- Paperback: 400 pages
- Publisher: Prentice Hall; PAP/CDR edition (October 1, 2001)
- Language: English
- ISBN-10: 0130668397
- ISBN-13: 978-0130668394
- Product Dimensions: 7 x 1 x 9.1 inches
- Shipping Weight: 1.5 pounds (View shipping rates and policies)
- Average Customer Review: 13 customer reviews
- Amazon Best Sellers Rank: #2,067,399 in Books (See Top 100 in Books)
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Streamlined Object Modeling: Patterns, Rules, and Implementation PAP/CDR Edition
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From the Back Cover
- A rigorous and practical framework for modeling business systems
- Pares object modeling down to its core concepts, making it easier than ever.
- Twelve object collaboration patterns that address virtually any business scenario
- Powerful techniquesnot fancy notation!
The first rigorous and practical approach for modeling complex business domains, rules, and systems.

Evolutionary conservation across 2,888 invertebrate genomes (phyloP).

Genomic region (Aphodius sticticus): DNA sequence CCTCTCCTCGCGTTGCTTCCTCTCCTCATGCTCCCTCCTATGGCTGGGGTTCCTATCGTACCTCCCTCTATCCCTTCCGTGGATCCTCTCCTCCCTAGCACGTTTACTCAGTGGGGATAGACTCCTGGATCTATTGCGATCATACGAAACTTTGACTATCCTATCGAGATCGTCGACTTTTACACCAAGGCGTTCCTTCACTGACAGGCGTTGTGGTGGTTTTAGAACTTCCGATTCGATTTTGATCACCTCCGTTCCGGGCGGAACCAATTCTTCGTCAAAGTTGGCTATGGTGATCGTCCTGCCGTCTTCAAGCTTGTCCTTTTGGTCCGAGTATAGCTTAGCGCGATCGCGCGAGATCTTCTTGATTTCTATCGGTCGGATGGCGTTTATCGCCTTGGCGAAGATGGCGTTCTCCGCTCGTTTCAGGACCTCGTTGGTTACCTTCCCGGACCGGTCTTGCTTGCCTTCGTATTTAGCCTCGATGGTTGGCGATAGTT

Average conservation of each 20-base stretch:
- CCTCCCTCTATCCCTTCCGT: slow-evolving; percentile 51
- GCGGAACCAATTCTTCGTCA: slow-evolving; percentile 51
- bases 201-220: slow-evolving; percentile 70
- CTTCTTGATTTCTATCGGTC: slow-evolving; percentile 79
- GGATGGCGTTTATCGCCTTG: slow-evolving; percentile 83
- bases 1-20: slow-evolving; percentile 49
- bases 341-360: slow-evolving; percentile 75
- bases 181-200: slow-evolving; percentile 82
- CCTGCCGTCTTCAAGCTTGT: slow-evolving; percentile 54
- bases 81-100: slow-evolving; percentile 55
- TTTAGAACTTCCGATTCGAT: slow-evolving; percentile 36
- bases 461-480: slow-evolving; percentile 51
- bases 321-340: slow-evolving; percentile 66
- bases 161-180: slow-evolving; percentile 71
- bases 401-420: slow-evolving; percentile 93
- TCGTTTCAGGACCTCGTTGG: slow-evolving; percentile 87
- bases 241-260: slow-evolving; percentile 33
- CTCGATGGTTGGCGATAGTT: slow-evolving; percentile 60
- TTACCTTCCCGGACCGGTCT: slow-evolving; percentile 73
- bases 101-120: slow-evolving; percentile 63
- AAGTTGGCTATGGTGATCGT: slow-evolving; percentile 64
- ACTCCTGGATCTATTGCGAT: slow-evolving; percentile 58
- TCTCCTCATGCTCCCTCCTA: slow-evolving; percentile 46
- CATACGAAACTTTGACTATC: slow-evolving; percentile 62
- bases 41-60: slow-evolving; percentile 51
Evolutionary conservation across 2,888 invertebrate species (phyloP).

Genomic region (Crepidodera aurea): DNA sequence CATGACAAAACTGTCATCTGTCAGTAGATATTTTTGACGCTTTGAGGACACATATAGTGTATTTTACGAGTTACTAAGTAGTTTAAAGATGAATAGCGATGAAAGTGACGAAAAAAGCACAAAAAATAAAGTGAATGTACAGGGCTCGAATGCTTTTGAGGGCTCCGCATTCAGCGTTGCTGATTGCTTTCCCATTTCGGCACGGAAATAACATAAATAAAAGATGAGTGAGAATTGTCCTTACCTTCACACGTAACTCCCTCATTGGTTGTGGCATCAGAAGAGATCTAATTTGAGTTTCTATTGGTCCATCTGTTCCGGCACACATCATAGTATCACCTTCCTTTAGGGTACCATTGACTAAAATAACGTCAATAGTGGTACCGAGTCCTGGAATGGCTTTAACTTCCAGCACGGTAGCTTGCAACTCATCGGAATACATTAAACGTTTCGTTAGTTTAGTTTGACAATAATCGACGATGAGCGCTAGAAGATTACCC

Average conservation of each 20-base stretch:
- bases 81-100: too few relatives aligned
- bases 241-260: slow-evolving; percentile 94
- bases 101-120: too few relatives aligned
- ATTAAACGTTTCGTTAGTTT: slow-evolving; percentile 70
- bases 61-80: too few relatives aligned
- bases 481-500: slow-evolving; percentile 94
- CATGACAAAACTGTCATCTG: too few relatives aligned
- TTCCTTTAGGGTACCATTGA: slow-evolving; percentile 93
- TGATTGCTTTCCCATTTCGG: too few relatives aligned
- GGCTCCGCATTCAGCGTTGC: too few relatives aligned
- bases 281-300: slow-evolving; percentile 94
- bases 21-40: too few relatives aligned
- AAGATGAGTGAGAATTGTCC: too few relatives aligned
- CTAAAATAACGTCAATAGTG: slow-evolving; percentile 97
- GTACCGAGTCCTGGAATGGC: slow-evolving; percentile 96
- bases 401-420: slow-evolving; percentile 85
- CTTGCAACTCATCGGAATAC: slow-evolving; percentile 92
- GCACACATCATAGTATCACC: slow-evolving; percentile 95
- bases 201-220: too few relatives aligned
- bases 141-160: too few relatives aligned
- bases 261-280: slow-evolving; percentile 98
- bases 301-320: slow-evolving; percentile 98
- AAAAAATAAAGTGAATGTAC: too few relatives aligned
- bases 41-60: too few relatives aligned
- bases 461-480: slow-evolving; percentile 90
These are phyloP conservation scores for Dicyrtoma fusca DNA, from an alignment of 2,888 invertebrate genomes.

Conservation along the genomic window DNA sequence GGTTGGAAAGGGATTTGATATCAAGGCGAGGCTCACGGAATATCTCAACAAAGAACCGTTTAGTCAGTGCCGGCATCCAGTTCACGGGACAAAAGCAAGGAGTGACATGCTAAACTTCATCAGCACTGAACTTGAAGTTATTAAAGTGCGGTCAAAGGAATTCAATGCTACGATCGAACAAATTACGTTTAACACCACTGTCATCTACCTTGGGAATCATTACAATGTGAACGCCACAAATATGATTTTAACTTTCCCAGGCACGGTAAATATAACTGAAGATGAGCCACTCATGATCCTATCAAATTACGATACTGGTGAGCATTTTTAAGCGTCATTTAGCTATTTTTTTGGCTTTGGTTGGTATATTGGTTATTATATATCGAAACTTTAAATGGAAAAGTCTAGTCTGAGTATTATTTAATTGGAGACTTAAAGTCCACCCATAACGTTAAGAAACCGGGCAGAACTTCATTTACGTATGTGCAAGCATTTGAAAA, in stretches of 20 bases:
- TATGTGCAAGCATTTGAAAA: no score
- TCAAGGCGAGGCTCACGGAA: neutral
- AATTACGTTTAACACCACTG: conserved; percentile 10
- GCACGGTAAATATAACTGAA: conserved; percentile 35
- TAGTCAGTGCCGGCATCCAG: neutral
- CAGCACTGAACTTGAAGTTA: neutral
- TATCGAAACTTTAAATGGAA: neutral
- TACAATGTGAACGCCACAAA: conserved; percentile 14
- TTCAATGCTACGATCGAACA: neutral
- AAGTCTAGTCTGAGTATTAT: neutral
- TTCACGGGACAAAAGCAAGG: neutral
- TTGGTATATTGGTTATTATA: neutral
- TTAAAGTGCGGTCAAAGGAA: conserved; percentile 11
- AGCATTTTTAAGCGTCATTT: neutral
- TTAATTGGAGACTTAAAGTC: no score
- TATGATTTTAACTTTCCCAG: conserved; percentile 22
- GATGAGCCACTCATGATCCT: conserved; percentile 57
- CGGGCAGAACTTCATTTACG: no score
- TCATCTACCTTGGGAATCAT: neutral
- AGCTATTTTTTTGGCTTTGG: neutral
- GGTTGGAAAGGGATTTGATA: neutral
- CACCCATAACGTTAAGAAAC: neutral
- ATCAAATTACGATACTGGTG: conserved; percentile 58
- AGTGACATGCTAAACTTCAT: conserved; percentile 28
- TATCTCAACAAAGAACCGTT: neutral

Streamlined Object Modeling presents the first rigorous, practical framework for object modeling complex business domains, rules, and systems. Three world-renowned leaders in object development have pared object modeling down to the core concepts for all business domains, business rules, and business services. Starting from the first principles of "object think," the authors offer a fully integrated approach to building, validating, and critiquing object models. Coverage includes:
- Proven principles and techniques for successfully modeling the structure and operations of any business domain.
- Guidelines for finding and associating objects, assembling object models, and distributing system behavior among objects.
- Rigorous methods for discovering, organizing, and implementing business rules around objects.
- Twelve all-encompassing "collaboration patterns"what they represent, how they relate, and how to apply them.
- Five kinds of business rules, three types of services, and six categories of properties completely specify object-oriented business requirements